Delegate has job with city, but what is it?

December 05, 1993|By Joan Jacobson | Joan Jacobson,Staff Writer

Nearly everybody in Maryland politics knows what Paul Weisengoff does in the House of Delegates. For 27 years, the cigar-chomping, back room deal-maker has represented South Baltimore's 47th District.

It's what he does on city time that's hard to figure out.

Mr. Weisengoff's legislative salary is $28,000, and the financially troubled Baltimore City Department of Education pays him $45,000 -- ostensibly for working.

But you won't find him at school headquarters on North Avenue or in any city public school.

In fact, he doesn't even have an assigned desk anywhere in city government.

So what does the 61-year-old politician do for the city?

Mr. Weisengoff says he gives political advice to Baltimore's lobbyists.

Working sometimes on City Hall's sixth floor at a spare desk, sometimes in Annapolis and sometimes at home, he reads education periodicals and letters from other legislators, arranges visits by legislators to city schools -- although there haven't been any this year -- and helps city lobbyist Henry Bogdan formulate Baltimore's strategy on education bills and other city matters, Mr. Weisengoff says.

He was assigned this work, he said, by former Mayor Clarence "Du" Burns in 1987, after working in other administrative jobs at the Department of Education for several years.

"I'm uniquely qualified for that. I use my experience to make it easier for the city to be successful in the General Assembly. And that entails an awful lot of different kind of work. It entails PR work with the other legislators. Much of it has to do with looking at newspapers," Mr. Weisengoff said recently.

In addition, he spends four months a year on the city's Combined Charity Campaign, soliciting contributions from city employees.

Mr. Weisengoff has been working for Mr. Bogdan for a number of years, but several key staffers in the school system, at City Hall and in the legislature say they rarely see him in his second job and don't know what he does.

It's even hard to figure out who his boss is.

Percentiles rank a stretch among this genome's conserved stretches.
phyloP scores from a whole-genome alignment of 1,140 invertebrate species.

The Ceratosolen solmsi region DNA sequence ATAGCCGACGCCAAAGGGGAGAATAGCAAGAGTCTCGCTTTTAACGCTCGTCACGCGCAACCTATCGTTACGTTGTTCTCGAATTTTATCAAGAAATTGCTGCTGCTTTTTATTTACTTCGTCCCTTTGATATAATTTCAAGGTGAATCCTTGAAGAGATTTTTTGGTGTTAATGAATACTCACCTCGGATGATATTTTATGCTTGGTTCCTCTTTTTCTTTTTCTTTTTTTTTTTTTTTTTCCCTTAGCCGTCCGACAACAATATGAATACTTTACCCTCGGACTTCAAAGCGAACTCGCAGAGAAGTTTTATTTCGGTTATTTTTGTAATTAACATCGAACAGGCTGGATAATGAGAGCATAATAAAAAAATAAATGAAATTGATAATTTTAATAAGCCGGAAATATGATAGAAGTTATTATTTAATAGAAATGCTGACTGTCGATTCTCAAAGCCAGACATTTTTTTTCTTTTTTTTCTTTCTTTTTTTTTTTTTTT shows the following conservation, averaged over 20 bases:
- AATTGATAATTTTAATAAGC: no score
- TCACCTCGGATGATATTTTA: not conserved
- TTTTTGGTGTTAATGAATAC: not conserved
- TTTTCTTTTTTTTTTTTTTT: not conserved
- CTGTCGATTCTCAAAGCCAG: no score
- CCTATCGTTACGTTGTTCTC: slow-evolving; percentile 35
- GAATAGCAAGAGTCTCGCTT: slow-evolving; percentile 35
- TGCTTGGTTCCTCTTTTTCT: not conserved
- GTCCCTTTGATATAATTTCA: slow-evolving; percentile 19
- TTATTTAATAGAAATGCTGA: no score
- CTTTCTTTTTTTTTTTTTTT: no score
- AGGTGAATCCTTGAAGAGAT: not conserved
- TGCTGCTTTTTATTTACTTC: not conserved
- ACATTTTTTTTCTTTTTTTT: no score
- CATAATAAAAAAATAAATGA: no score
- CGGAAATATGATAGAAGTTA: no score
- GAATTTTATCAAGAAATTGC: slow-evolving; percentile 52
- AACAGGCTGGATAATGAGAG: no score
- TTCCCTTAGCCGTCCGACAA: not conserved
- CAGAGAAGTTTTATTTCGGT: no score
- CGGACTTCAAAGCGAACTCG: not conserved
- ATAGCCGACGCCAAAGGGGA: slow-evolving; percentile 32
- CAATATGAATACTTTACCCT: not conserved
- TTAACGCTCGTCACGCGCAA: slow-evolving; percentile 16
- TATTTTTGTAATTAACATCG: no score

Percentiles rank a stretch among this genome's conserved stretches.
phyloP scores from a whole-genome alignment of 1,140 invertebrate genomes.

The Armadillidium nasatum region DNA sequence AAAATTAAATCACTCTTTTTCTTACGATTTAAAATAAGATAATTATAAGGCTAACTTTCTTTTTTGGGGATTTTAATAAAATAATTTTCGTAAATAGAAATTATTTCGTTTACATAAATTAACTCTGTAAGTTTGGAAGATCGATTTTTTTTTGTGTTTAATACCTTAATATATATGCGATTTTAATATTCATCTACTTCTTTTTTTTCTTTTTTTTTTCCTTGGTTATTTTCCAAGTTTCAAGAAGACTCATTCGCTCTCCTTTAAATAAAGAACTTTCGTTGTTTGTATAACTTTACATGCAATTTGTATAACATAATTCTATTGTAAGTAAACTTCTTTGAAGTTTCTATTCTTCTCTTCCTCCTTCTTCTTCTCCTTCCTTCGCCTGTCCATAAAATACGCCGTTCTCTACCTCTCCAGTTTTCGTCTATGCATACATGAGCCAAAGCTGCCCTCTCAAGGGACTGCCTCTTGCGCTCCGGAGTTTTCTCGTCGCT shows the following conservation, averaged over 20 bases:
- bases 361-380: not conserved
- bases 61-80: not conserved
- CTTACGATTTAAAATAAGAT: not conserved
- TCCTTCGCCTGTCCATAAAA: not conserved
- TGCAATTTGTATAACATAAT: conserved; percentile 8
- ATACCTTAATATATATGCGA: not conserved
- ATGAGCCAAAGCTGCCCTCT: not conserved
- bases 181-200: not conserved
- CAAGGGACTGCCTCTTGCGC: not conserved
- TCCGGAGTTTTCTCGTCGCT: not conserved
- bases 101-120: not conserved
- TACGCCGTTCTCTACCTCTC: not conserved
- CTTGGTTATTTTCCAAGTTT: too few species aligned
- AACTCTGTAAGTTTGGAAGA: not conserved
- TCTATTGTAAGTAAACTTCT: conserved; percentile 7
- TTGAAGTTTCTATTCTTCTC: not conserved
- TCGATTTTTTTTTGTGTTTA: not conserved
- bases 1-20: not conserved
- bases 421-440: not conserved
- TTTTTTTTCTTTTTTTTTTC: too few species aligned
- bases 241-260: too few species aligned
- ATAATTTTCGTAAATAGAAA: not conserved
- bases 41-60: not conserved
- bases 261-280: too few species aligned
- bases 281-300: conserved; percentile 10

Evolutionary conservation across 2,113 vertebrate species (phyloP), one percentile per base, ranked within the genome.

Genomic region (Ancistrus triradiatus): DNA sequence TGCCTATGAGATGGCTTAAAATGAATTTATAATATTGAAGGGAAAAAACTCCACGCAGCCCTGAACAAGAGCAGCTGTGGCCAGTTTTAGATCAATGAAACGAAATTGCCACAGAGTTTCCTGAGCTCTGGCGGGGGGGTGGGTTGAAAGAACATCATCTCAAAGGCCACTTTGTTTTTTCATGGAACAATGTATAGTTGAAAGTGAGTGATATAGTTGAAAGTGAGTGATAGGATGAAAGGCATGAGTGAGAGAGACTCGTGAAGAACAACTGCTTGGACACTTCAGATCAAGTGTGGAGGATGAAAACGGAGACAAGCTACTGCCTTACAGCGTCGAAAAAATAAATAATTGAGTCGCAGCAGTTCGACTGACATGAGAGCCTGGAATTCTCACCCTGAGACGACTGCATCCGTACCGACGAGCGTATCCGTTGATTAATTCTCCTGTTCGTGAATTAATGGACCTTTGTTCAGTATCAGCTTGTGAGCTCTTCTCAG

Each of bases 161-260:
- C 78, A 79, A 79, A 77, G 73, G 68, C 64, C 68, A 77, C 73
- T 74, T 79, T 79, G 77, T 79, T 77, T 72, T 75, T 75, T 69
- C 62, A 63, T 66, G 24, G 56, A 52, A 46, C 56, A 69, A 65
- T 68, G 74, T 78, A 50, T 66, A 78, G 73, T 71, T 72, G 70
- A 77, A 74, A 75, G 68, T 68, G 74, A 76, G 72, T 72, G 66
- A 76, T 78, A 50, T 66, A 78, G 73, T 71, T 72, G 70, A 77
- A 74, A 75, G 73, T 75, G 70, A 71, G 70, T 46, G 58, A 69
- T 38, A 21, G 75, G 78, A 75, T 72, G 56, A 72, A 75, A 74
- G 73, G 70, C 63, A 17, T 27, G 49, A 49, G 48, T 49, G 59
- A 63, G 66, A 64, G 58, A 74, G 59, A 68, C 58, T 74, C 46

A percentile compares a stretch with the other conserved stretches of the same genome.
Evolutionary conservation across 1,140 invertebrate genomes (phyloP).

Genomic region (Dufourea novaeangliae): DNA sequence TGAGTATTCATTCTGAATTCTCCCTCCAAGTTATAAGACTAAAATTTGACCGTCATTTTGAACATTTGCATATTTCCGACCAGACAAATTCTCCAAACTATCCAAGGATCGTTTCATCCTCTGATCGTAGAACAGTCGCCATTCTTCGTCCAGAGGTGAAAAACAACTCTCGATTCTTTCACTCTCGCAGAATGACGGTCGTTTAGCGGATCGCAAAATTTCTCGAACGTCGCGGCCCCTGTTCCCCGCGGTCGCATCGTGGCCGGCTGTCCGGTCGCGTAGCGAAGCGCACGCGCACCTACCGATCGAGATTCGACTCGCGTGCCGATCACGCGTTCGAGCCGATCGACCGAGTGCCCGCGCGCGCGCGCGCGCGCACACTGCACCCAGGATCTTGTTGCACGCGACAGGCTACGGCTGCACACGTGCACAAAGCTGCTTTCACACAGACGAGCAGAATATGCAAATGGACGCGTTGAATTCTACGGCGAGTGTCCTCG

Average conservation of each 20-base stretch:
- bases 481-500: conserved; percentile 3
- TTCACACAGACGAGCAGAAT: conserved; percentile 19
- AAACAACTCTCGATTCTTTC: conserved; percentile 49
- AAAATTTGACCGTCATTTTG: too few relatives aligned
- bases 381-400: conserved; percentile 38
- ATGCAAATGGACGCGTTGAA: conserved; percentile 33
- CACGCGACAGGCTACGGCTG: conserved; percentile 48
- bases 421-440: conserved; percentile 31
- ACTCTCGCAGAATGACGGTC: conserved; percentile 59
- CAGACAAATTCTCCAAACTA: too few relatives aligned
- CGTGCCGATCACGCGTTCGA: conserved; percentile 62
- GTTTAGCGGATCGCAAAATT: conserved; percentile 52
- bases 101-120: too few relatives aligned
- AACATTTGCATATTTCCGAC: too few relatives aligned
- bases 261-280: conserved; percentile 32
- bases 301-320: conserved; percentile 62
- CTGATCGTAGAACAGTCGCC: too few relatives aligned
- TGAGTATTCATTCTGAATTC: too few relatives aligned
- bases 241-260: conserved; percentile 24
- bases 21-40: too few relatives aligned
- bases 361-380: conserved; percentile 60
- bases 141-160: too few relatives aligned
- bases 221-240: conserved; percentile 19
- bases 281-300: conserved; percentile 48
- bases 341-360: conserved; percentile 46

Nat Harrington, the spokesman for the city schools, says Mr. Weisengoff is assigned to work for mayoral aide Peter Marudas, who in turn assigns Mr. Weisengoff to work for Mr. Bogdan, who lobbies on behalf of the Schmoke administration in Annapolis.

But Mr. Bogdan says this:

"I don't keep his time. I don't assign him major projects. His time, I understand, is kept in [the Education Department]. . . . He's available to me a great deal of that time. I use him for advice, to review materials I have, to discuss issues, discuss politics, and I try to get as much value out of that time as I can."

In addition to working at City Hall, Mr. Harrington says, Mr. Weisengoff also "answers to [schools Superintendent] Walter G. Amprey through Jeanette Evans," Mr. Amprey's chief of staff.

"Jeanette Evans?" asked Mr. Weisengoff, expressionless, when asked whether he reports to her.

"I don't know Jeanette Evans. I know the name only. I don't remember dealing with her at all," he said.

Jeanette Evans says she has only occasional contact with Mr. Weisengoff, but "not a lot. Periodically we chat about what he's doing."

Like Mr. Bogdan, Ms. Evans says she is not Mr. Weisengoff's supervisor. But she says Mr. Weisengoff is required to report his whereabouts daily to Dr. Amprey's secretary.

Debbie Gray, the superintendent's secretary, said Mr. Weisengoff calls in his weekly attendance and lets her know when he is out sick. But she said, "I don't have his schedule. He reports to City Hall, so I guess they have his weekly calendar."

"I don't have contact with Dr. Amprey," Mr. Weisengoff says. "My job is basically down here [in City Hall] to assist the liaison group [lobbyists] to become successful, and we've been successful."

Dr. Amprey says that though Mr. Weisengoff works at City Hall, "I see and talk to him all the time. He is helpful in helping us understand where legislators would stand on the issues."

He says that in addition to working with Mr. Bogdan, Mr. Weisengoff answers to Lester McCrea, the executive assistant to the school board.

But Mr. McCrea -- like Ms. Evans and Mr. Bogdan -- says he is not Mr. Weisengoff's supervisor.

"I don't have much contact with Paul," said Mr. McCrea, who assigned Mr. Weisengoff to work on the charity campaign.

"The best I can tell you is that he works for Henry Bogdan in City Hall."

Asked about Mr. Weisengoff's city job, Mayor Kurt L. Schmoke said he thought the legislator worked for the Department of Education and added, "I'm not familiar with his duties."

When he retires, Mr. Weisengoff will collect two government pensions -- one from his schools job and one from his state delegate job.

Asked how much time he spends on his city job, Mr. Weisengoff said, "I'm on call all the time. I spend a full day and then some. To give you an idea of how difficult it gets, you get all wound up with a report. I take a bath and read it while I'm taking a bath.

"If you want to know the truth, it's an all-day job. It's not an eight-hour job, it's an on-call job," he said.

Is he worth his city paycheck?

"They don't pay me enough," Mr. Weisengoff said. "Because I'm good, I'm successful."

It is not unusual for elected members of the General Assembly to hold second jobs in local government.

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